Tahlequah Daily Press

Local News

June 8, 2012

River Rangers equipped with breathalyzers

TAHLEQUAH — Oklahoma Scenic Rivers Commission Ranger Capt. Bill James is sending a message to visitors this summer: Unruly, drunken behavior and beverages containing more than 3.2 percent alcohol will not be tolerated in his jurisdiction.

James, a former member of the Oklahoma Highway Patrol, has obtained four portable breath-testing devices, one for each of the four rangers working shifts along the Illinois River this summer.

“I had two from working with the OHP,” said James. “And thanks to [District 27] Attorney Brian Kuester, we’ve been able to add two more, so every ranger working a shift has one. And I can tell you, we’re making a difference.”

The devices can measure the alcohol level not only in a person’s breath, but also in liquid in a container.

“This gives us better use of probable cause for an alcohol-related arrest,” said James. “Before, we’d conduct field sobriety tests which are subject; this machine is scientific, rendering accurate results. We can place the machine directly over the opening of a container we suspect contains alcohol, push the button and get a reading from the ambient air in the container immediately.”

According to James, the machine can hold information for up to 10 tests at a time, but lack the capability to download the results to a computer for storage.

“Each test is issued a file number, and we use those on citations as evidence,” said James. “When a ranger does his report, he puts down the person submitted to the field sobriety test and agreed to the PBT, but we don’t actually put the blood alcohol level in the report, only that it exceeded the legal limit of .08, which allows us probably cause for the arrest.”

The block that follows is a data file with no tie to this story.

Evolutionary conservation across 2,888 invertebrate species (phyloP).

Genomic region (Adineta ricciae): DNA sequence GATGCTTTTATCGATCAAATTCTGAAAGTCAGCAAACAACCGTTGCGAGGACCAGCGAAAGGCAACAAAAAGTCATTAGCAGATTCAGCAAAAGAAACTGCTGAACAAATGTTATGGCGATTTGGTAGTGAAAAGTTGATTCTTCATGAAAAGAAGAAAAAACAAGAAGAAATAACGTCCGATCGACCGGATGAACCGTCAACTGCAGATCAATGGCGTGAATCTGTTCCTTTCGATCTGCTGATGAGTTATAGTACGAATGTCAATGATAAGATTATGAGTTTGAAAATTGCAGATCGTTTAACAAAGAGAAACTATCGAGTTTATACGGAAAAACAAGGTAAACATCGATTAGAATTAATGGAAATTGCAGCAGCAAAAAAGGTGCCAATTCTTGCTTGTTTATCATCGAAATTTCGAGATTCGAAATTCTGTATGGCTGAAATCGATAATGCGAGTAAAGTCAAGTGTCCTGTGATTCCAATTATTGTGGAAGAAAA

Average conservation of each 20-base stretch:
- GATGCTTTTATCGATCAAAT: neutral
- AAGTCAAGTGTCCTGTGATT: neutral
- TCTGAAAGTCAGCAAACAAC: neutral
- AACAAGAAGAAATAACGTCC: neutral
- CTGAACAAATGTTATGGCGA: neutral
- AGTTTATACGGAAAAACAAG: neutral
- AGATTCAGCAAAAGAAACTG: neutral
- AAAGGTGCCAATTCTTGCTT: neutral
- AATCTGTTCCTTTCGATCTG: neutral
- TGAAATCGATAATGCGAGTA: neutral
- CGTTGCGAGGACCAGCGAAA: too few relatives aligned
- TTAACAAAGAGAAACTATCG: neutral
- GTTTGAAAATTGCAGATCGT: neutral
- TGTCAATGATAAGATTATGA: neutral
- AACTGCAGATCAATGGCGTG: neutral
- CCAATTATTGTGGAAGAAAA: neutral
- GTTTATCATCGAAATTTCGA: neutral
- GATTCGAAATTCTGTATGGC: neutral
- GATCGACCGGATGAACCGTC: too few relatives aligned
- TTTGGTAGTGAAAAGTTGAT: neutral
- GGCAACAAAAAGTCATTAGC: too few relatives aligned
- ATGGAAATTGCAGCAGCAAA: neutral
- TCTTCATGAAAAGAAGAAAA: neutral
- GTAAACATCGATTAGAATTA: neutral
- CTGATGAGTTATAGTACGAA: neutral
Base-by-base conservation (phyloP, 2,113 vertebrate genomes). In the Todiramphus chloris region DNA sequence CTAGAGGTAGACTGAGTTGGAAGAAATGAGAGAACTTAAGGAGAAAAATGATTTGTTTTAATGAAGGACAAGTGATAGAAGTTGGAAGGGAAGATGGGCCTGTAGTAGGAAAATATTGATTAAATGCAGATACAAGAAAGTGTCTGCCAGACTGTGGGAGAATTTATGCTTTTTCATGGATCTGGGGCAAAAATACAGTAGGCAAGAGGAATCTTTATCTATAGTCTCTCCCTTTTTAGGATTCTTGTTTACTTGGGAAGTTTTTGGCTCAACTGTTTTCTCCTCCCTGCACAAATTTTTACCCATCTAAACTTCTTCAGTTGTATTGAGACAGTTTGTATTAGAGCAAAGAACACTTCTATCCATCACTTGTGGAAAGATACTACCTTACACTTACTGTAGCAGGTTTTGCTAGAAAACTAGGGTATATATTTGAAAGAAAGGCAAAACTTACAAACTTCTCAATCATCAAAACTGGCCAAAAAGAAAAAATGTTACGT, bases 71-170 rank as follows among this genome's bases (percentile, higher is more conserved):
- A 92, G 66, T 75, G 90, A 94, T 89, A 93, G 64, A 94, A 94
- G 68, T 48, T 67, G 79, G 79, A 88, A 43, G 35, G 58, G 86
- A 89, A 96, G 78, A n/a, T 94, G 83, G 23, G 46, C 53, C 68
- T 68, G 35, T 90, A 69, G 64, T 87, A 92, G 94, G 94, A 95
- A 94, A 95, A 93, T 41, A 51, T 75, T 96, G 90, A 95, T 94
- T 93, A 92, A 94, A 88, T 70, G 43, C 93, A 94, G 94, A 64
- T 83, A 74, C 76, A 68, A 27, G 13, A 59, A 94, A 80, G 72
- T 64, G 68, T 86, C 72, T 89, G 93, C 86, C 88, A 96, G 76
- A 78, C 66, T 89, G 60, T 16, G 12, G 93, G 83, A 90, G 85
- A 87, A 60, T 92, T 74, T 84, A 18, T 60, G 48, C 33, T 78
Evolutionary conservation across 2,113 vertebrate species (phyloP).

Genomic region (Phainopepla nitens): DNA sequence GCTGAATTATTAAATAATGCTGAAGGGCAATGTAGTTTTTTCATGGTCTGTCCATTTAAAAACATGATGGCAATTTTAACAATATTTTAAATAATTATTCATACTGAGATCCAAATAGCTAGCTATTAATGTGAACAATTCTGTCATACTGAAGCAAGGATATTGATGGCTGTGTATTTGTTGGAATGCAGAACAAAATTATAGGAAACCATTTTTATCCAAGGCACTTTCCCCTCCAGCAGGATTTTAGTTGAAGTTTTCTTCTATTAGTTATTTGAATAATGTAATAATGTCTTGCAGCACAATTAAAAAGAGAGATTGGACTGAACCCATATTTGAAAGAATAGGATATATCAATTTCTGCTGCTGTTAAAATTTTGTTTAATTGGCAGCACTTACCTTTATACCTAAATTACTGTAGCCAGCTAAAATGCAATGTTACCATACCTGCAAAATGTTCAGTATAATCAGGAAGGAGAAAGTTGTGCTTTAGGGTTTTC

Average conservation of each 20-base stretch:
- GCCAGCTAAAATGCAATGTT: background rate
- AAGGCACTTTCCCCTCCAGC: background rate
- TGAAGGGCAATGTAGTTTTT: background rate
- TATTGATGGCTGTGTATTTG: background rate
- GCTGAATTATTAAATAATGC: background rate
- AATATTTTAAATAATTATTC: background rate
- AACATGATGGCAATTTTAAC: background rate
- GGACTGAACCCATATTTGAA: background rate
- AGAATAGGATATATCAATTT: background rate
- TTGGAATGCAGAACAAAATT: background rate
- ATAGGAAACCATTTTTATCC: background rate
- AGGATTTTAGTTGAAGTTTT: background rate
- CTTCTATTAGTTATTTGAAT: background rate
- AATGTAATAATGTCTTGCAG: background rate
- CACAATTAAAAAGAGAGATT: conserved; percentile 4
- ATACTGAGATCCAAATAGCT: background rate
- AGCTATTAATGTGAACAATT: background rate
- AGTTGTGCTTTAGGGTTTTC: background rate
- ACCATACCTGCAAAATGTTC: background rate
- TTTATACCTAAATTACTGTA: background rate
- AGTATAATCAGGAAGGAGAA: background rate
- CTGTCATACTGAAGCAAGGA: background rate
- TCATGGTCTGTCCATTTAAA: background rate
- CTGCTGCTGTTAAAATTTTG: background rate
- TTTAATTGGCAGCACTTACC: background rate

James said the devices cost $340 each, and he’s grateful to Kuester for purchasing two for the OSRC rangers.

“I firmly believe these should be in every patrol car in the state of Oklahoma,” said James. “The state will pay three times that amount to put radar in all the cars.”

James related a story about a young man who lapsed into a diabetic coma after drinking alcohol on the river, saying that once the man regained consciousness, the PBT helped medical personnel provide treatment.

“We were extremely concerned about him suffering from alcohol poisoning,” said James. “When the EMTs arrived and we were able to give them information about the blood alcohol level from the PBT, they were impressed, saying they wished they had the devices in the ambulances, as it would allow them to deliver better treatment before arriving at the hospital.

The group the man was floating with had just pulled off onto a gravel bank, hoping someone would come by and help. He could have died.”

Kuester said that by providing funding for the devices, he hopes more families will return to visit the Illinois River.

“I’m excited James is being pro-active in cleaning up the river,” said Kuester. “I want it to be safe for families, mine included. It’s good the Oklahoma Scenic Rivers Commission and other law enforcement are working together, so we can make the river safe and enjoyable for families seven days a week.”

James said the word is already getting out to the public.

“We went all last week without receiving a fight call,” said James

 “Now, I’ll be really impressed if I can say that at the end of the summer, as most fights stem from alcohol intoxication. They know now, if they bring alcohol over the 3.2 percent limit on the river, it’s a $220 ticket.”

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